Dr. Kim Cobb:
This is something that is a clarion call for our generation and future generations for centuries to come. Really, we're going to be deciding what futures we're bringing down upon ourselves, largely over the next decade.
And, in part, that can be distilled to this most historic year of international ambition, or lack thereof.
Back in 2015, in the Paris agreement, 196 nations pledged to reduce their emissions enough to keep warming below an additional 2 degrees Celsius compared to the preindustrial era.
The planet has already warmed over one degree since the 19th century. The hope in Paris was to keep warming to just 1.5 degrees. Beyond that threshold, scientists say the punishing and lethal effects of climate change will only get worse.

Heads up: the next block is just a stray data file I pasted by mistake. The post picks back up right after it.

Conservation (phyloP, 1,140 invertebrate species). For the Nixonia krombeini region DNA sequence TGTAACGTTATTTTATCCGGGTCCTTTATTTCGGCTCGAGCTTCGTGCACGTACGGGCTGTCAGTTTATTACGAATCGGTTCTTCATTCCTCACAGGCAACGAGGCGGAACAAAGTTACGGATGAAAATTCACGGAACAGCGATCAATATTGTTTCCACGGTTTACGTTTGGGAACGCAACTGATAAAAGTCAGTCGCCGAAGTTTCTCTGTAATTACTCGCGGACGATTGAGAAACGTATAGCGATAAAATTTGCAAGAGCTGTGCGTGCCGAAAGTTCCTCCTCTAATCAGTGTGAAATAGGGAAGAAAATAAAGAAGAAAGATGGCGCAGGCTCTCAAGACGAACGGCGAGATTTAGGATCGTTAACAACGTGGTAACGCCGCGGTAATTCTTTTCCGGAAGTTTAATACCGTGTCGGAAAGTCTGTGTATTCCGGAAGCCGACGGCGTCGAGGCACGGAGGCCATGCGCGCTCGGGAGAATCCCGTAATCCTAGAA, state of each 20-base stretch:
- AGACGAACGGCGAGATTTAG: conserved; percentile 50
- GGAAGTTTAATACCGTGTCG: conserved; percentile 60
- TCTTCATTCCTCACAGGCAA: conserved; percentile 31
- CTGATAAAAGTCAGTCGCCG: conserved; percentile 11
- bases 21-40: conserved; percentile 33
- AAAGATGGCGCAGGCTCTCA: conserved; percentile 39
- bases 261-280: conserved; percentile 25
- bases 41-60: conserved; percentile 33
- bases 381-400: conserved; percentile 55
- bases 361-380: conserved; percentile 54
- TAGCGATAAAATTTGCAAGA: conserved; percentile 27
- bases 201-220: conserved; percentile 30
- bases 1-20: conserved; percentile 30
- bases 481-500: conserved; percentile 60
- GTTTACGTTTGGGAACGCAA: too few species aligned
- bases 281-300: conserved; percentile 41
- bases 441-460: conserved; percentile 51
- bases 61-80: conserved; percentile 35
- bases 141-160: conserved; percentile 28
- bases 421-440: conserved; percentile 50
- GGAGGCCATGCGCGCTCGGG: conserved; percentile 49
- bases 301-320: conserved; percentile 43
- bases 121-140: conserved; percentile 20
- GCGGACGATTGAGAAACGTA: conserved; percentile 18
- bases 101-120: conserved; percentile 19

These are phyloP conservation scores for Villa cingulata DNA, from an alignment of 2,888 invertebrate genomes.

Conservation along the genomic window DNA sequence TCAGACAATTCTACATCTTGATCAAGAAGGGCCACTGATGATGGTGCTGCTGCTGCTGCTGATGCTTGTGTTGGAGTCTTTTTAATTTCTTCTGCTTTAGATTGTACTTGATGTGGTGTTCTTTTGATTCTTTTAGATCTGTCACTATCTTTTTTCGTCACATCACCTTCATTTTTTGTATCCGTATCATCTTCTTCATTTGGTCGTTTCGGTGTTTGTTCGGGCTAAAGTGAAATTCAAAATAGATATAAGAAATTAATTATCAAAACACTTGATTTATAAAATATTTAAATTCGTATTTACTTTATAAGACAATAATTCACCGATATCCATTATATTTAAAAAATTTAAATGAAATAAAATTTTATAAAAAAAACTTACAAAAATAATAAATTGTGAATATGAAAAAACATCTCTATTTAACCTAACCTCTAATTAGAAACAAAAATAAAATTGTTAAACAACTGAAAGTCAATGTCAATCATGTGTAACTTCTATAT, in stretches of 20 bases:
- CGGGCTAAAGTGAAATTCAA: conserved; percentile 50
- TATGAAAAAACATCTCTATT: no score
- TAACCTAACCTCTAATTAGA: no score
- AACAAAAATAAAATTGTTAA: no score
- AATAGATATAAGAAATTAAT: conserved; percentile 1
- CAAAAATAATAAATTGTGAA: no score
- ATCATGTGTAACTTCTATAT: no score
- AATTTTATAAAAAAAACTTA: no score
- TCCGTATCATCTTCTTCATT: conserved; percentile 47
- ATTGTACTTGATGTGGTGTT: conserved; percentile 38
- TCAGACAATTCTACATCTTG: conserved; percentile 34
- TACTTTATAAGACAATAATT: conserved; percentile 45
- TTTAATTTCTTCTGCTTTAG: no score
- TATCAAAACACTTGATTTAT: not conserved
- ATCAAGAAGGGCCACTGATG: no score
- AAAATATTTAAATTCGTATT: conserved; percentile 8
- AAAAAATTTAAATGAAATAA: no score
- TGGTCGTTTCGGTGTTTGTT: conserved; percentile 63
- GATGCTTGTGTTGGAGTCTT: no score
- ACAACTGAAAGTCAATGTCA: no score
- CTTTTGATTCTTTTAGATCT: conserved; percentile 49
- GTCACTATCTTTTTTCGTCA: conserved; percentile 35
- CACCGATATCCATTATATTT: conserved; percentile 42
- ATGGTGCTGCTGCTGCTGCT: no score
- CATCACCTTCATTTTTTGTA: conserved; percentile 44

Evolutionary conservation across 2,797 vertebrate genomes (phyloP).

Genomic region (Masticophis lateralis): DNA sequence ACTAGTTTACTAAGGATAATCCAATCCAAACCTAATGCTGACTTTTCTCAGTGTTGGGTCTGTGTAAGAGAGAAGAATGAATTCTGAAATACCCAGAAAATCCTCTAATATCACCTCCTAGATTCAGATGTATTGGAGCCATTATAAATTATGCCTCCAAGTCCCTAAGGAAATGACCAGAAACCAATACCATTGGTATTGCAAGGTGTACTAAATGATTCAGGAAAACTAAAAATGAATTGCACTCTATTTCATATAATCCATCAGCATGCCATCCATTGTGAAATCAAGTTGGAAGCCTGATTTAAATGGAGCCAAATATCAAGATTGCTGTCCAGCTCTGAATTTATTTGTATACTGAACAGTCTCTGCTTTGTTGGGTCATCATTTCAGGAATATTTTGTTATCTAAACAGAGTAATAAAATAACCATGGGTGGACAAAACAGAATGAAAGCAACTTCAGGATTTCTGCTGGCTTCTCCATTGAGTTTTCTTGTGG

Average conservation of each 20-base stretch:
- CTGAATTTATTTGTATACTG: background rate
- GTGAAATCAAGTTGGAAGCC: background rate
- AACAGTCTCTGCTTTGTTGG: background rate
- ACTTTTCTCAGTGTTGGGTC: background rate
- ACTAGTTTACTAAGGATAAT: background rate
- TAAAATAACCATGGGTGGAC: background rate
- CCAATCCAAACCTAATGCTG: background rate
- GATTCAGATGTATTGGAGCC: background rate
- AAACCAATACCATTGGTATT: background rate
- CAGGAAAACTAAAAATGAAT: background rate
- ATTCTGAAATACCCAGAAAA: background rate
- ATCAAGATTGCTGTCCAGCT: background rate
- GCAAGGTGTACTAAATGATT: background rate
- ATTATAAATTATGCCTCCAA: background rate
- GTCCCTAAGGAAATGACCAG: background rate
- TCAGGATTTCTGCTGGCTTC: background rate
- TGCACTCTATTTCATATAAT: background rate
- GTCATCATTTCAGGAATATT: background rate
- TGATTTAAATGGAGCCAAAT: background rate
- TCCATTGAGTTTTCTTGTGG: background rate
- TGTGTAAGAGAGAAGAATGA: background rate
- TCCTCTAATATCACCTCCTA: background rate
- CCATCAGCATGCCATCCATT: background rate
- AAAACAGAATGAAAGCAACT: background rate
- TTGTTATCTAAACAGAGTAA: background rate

Here's how, back in 2015, Princeton University's Michael Oppenheimer stressed the urgency:
Michael Oppenheimer, Professor of Geosciences and International Affairs, Princeton University: If we don't start with rapid emissions reductions and substantial emissions reductions, that we will pass a danger point, beyond which the consequences for many people and countries on Earth will simply become unacceptable and eventually disastrous.
At the conclusion of the Paris talks, President Obama expressed optimism that the world understood the severity of the crisis and was acting.
Barack Obama, Former President of the United States: I think we're going to solve it. I think the issue is just going to be the pace, and how much damage is done before we are able to fully apply the brakes.
But in the six years since, the world has only stepped on the gas. Apart from a brief dip during the early days of the pandemic, global emissions have continued to set records.